Principal Investigator: Dr. Steven J. Walter, Jet Propulsion Laboratory, California Institute of Technology
Proposal Title: Submillimeter-wave Cloud Ice Radiometer
Cirrus ice clouds affect Earths climate and hydrological cycle by reflecting incoming solar energy, trapping outgoing IR radiation, sublimating into vapor, and influencing atmospheric circulation. A lack of data on the global distribution and physical characteristics of cirrus currently restrict the accuracy of both climate and weather models. Existing and planned Earth observation systems will be unable to satisfy these measurement needs. The NASA Instrument Incubator Program (IIP) is supporting a validation effort to develop submillimeter-wave cloud ice radiometry for use in investigating and monitoring cirrus clouds on a global scale.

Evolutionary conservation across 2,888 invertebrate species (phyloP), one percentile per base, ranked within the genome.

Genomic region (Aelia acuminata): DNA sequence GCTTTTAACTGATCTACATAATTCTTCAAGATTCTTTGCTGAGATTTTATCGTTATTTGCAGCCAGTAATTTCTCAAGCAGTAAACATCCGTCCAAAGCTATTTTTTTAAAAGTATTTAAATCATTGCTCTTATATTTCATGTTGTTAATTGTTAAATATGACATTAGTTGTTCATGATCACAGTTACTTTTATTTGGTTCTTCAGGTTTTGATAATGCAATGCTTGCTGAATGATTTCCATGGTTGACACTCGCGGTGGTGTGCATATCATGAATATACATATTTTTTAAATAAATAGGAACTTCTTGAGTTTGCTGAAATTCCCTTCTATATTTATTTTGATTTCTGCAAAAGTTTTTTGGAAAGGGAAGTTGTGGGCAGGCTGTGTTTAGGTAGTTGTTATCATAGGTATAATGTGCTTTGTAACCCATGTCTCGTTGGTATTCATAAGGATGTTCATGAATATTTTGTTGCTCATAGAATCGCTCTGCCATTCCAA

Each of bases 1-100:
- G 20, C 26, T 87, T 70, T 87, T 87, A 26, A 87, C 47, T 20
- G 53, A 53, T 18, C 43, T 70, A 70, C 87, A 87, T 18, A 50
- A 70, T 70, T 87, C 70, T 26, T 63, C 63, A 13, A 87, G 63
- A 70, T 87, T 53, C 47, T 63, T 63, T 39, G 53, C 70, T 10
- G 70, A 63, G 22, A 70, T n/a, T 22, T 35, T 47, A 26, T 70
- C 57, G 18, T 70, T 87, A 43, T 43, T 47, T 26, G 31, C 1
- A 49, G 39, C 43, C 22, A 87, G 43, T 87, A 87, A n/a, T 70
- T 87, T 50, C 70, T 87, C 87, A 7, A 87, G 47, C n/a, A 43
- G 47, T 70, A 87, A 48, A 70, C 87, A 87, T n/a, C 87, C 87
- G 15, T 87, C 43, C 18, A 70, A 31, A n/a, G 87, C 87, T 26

Submillimeter-wave cloud ice radiometry is a new technique that can be used retrieve the amount of ice present in cirrus clouds, measure the median crystal size, and constrain the mean crystal shape. Validation of this technique requires development of an advanced airborne submillimeter-wave radiometer coordinated with a multi-instrument airborne measurement program. This work will be coupled with a theoretical modeling program to develop and refine retrieval methods. Development of an airborne radiometer will also support airborne science programs and assist in validation of spaceborne cloud sensors. Successful completion of this effort will increase the maturity of cloud ice radiometry, thereby facilitating the adoption of spaceborne submillimeter-wave radiometry as a standard tool for Earth observations. This would represent a major breakthrough for climate modeling by providing observations needed to validate global climate and atmospheric hydrology models.